‘Justice is in the interest of the stronger’
Plato, The Republic
What Rousseau said
We were taught, ever since we were small, not to harm anything or anyone no matter the circumstances, to respect every single person in the society from the janitor to the researchers who work constantly to find cure for the most merciless diseases, to discern the good from the bad, not to leave our prejudices speak for the people we should first get to know, to respect any imaginable right without question, to always leave a place a little better than we found it, to systematically invest in our social self and to mirror it back as flawless behavior. And then we grow up, we make voluntary work and learn CPR and Heimlich maneuver not for ourselves, since we would never be able to rescue our own lives, but for our fellows, and for our piece of mind that in our turn, we would be rescued by other educated people. It’s a sort of a given, this assumptive social contract we’re constantly dealing with, starting from a common-sense premisses: that everyone else is taught to do the same things as we are. And that they do. That being a law abiding citizen is only fair, the compromise our instinctive ego has to make to make sure of our security and righteousness.
Is this the world we live in?
But there was never a teacher to start a class by saying that we could be the victims of thieves and rapists, of mentally ill, unstable people who were never taught the same things as we were. There was never a class to start with massive corruption examples, a teacher to say that by doing our job immaculately we could save the lives others would condemn by doing it wrong.
Forensic Science Malpractice.
But the systematic failures in the forensic sciences have often very grave and damnatory repercussions. Either because of the precarious legal framework, the fraudulent, corrupt intentions of the accuser, most of the accused who are directly affected are never told, not even if the institutional heads holding responsible for the accusations and their legal demonstration are informed about the malpractice, reason for which, when these situations occur the convicts end spending dozens of years in jail or even being sentenced with death penalty.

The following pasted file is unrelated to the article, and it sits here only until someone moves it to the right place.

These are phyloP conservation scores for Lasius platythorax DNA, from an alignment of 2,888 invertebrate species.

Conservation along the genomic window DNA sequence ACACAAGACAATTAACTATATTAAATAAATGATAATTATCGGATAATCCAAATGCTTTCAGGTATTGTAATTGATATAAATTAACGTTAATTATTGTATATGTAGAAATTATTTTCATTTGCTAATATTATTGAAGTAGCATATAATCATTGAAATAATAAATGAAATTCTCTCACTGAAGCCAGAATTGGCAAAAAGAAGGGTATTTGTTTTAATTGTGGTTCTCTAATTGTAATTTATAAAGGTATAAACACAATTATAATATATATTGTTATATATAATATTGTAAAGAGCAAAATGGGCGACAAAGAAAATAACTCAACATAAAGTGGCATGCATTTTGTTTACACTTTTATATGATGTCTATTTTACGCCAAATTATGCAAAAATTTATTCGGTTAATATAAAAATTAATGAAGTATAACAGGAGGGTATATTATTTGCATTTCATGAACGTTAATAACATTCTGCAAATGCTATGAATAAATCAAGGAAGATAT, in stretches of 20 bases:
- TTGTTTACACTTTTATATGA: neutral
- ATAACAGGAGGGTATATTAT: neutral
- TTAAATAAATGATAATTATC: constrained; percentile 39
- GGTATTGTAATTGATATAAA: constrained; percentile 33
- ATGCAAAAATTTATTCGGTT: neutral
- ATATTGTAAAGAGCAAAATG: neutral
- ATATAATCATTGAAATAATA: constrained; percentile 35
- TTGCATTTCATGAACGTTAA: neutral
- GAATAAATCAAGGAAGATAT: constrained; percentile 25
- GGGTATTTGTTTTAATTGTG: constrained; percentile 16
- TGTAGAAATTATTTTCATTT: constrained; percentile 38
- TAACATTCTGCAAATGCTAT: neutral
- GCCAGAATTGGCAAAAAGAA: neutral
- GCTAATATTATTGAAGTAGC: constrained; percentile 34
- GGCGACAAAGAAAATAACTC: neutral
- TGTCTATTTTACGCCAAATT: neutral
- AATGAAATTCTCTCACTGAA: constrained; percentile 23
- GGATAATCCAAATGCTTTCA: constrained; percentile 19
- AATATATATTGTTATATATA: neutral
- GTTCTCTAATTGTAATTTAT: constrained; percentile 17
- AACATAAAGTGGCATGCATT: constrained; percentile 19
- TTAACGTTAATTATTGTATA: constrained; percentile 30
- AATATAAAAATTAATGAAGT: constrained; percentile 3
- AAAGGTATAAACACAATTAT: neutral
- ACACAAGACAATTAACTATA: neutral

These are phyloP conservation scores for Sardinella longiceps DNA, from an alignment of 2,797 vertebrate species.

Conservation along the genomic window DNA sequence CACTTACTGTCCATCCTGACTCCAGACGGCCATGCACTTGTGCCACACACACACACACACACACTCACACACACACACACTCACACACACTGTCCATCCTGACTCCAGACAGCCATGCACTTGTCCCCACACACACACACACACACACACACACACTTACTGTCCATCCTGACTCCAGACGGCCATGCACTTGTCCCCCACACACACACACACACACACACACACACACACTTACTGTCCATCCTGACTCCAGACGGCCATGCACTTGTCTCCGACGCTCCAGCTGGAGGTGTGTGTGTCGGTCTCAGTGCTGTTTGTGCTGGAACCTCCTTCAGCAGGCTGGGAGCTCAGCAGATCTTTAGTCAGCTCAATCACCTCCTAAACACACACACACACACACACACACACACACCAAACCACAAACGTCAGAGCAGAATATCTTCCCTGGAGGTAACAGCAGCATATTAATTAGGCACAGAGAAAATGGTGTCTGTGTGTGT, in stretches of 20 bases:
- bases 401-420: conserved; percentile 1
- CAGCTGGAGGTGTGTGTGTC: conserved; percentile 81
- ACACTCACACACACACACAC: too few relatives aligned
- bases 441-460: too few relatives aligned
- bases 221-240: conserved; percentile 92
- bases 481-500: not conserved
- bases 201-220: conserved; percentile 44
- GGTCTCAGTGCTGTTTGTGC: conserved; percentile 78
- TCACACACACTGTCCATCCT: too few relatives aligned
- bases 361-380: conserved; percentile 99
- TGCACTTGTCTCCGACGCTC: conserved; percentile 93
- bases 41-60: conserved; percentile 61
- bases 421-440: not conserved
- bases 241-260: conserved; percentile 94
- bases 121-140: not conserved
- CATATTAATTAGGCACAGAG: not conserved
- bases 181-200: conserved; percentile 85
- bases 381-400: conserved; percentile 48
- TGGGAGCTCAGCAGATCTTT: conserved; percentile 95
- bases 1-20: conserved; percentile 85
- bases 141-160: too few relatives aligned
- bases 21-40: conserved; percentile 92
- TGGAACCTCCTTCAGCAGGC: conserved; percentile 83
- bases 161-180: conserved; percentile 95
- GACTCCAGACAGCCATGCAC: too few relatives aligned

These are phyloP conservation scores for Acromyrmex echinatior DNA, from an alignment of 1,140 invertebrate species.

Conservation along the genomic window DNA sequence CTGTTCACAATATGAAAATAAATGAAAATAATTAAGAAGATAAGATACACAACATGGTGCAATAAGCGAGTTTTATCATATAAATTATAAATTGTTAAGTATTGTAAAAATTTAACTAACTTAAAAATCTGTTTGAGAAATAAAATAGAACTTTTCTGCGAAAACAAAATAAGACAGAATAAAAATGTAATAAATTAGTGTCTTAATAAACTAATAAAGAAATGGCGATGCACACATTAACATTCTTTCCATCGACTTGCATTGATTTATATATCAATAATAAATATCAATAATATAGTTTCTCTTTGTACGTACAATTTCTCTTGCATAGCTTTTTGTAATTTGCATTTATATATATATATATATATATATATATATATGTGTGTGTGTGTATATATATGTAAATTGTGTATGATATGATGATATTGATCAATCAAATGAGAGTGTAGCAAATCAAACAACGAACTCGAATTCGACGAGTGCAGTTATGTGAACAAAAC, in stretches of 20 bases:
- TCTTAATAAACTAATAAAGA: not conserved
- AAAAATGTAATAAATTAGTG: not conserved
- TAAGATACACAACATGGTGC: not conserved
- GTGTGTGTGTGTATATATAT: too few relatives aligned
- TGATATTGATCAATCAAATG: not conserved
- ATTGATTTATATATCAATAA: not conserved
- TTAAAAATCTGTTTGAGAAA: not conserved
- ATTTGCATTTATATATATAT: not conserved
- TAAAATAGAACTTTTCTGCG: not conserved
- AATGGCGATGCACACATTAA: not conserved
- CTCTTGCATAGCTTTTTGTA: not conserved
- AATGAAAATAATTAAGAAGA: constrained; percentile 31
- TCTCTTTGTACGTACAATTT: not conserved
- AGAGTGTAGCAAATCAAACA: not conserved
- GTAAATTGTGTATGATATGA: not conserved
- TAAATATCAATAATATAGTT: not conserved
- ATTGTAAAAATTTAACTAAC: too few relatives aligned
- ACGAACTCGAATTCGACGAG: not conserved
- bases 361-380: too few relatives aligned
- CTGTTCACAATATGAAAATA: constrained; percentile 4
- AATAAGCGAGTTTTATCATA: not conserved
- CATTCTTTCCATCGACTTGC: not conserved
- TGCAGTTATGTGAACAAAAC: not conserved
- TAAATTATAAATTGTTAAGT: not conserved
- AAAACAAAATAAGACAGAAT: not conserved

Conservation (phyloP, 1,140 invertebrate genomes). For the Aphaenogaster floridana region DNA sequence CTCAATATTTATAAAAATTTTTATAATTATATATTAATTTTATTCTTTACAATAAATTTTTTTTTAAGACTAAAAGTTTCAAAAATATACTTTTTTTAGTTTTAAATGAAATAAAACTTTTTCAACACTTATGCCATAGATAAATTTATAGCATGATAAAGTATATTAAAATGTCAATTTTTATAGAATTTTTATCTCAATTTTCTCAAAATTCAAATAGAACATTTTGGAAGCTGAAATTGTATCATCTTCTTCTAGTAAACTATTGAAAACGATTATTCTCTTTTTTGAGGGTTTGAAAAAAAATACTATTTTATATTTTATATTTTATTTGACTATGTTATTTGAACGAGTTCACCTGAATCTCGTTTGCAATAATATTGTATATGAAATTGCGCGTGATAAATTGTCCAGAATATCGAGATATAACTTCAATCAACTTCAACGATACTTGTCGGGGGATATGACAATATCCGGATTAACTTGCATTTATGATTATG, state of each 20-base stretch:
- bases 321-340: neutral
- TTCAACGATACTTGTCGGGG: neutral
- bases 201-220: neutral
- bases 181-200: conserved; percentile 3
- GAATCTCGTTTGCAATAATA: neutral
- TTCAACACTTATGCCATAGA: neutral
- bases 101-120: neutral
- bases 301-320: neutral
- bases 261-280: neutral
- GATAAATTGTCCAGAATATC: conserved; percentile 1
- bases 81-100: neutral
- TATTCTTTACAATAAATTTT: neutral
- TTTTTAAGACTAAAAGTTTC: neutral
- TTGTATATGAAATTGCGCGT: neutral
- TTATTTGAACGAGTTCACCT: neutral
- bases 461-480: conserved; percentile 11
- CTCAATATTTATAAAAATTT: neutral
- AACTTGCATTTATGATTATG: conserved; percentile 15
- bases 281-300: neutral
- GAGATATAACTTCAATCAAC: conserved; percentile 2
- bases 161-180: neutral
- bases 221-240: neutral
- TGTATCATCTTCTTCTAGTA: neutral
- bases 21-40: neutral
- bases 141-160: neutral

Chicago Innocence Project is a nonprofit investigative journalism program aimed to identify and analyze wrongful convictions of different natures, such as erroneous interpretation of forensic evidence or faulty testimony. David Protess, president of this association, is a former director of the Innocence Project at , the place where he trained and assisted his students to find evidence that freed twelve innocent convicts, out of which five were sentenced with death. The Chicago Innocence Project has saved ten uninvolved felons so far.
The findings incriminate different glitches of the American forensic system, as one of the main identified problems is the inconclusive forensic evidence based on which the convictions were made. , initially convicted for having murdered his neighbor in 1980, had his verdict reversed in 1992 on the basis of this malpractice.
Other two innocents were convicted for having murdered a suburban couple in 1978. The main problem with the process was that crucial testimony was obtain through physical violence and coercion, as the witnesses were brutalized by the police. In 1996 the verdicts were reversed, after this group’s investigation.
Other two law abiding citizens, Aaron Patterson and Eric Caine, were accused of double murder of an old couple in 1986 and in 1989 Aaron Patterson was punished by death penalty. As the investigation later developed pointed out, the confession of Aaron Patterson was the result of police brutality. In 2003, Mr. Patterson was pardoned by the American Government, and Eric Caine was freed from prison in 2011.
Another double murder case from 1986 placed one of the convicts on death row and the other on life sentence. After having been investigated because of the discredited testimony, the case was dismissed by the prosecutors in 2004 and a retrial was ordered for the first one, while the second convict was released from prison in 2008.